Everyone has been waiting for me to crack open the family safe and publish some of my grandmother's recipes. The problem is that they are too complicated for this day and age and people just don't have the time to cook like that. Recipes nowadays have been simplified and shortened and, in most cases, they taste just as good.
Serves 6-8 (depending if they are Cuban or American!)Cooking time: 60 minutes
3 TB olive oil
3-4 garlic cloves, mashed
1 large onion, chopped (about 2 cups)
1 green pepper, chopped
1 bay leaf
2 lb ground meat, preferably chuck (80-20)
3 oz. tomato paste
1/2 cup dry white Vermouth or dry white wine
1/2 C water
1 tsp.Worcestershire Sauce
1 cup pimiento stuffed olives
1/2 cup of raisins
Salt and pepper to taste
In a large skillet and in medium heat, sautee the garlic, onion, green pepper and bay leaf in the olive oil for about 15- 20 minutes. Add and brown the meat. Turn heat down to medium low. Add the tomato paste, the wine and the water. Bring to a slight boil, and reduce temperature again to a simmer. Cover and cook for about 30 minute. If the liquid is absorbed, add more water 1/4 Cup at a time. While it simmers, cut the pimiento stuffed olives in half. After the 30 minutes are up, remove the lid, add the olives (I add some of the olive brine) and the raisins and cook, uncovered, in a slow simmer for another 15 minutes. Adjust the seasonings. I like my picadillo runny. Here again, everybody is different. If you like it dry, control the water you add to the tomato paste. Serve over fluffy, white rice.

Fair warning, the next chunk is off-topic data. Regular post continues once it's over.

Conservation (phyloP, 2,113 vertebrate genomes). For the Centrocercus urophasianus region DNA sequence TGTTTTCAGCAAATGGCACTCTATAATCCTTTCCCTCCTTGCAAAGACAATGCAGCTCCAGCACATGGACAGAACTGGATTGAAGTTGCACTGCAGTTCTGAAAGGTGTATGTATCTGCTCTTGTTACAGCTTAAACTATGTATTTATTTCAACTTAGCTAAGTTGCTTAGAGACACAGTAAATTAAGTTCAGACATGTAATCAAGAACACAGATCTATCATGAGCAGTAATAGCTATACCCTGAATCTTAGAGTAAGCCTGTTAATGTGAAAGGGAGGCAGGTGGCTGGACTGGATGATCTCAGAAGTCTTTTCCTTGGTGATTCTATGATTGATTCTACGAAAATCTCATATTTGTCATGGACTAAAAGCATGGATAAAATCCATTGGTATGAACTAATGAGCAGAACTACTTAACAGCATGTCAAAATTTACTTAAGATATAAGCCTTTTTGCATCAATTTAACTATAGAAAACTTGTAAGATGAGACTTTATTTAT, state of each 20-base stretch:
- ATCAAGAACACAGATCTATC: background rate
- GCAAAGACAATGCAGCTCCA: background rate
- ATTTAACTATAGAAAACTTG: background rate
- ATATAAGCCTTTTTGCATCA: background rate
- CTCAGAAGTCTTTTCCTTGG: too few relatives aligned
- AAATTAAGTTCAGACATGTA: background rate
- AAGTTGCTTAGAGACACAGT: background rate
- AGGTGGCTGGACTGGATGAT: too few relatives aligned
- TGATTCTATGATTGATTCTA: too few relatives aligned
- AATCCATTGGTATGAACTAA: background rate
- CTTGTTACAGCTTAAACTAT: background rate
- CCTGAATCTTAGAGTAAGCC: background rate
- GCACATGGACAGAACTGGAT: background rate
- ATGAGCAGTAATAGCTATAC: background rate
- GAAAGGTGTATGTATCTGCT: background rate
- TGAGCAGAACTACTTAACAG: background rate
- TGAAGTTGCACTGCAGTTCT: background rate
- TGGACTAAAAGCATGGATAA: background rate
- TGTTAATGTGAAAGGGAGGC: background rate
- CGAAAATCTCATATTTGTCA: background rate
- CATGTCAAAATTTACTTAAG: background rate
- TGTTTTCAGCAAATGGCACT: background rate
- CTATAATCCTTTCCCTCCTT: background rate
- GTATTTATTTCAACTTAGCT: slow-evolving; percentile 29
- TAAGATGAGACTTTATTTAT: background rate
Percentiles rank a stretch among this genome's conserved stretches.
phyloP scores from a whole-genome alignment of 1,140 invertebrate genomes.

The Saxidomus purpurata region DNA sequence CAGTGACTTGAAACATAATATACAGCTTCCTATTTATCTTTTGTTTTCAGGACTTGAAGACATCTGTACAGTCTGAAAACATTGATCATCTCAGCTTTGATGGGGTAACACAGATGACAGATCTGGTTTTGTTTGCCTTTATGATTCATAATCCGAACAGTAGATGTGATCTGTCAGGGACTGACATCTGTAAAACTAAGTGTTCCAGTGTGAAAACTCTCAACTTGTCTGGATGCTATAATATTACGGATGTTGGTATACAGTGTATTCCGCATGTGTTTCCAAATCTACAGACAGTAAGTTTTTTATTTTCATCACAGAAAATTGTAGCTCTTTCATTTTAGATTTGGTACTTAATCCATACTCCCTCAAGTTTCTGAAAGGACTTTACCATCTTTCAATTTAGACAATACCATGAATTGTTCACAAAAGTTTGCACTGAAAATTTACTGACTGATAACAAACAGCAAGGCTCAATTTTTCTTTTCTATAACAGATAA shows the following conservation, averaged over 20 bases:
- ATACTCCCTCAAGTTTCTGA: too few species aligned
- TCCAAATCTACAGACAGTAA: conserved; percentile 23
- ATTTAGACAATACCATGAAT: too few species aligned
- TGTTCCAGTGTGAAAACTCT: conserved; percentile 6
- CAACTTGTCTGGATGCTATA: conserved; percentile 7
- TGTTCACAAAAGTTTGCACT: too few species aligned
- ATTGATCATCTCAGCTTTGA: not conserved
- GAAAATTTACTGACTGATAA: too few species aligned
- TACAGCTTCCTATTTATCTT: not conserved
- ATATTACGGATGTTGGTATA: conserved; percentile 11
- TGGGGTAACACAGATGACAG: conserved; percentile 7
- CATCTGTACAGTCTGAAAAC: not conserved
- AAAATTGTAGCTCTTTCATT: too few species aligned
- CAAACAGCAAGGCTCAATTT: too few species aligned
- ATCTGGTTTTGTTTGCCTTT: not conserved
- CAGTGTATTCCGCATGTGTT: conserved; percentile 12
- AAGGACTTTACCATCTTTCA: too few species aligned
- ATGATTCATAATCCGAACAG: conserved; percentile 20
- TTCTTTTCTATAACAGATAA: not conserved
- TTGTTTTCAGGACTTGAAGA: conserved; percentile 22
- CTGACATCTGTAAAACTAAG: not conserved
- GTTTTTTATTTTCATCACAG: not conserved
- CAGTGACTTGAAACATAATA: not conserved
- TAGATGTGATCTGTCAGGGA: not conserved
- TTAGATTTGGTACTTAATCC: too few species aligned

If you really want to be Cuban, fry an egg or two, lay it over the white rice, and put the picadillo on the side. My favorites with this dish are fried ripe bananas, a beer and a siesta.
Leftovers can be frozen or saved to make what my family calls Pigs in a Blanket coming up next on the blog.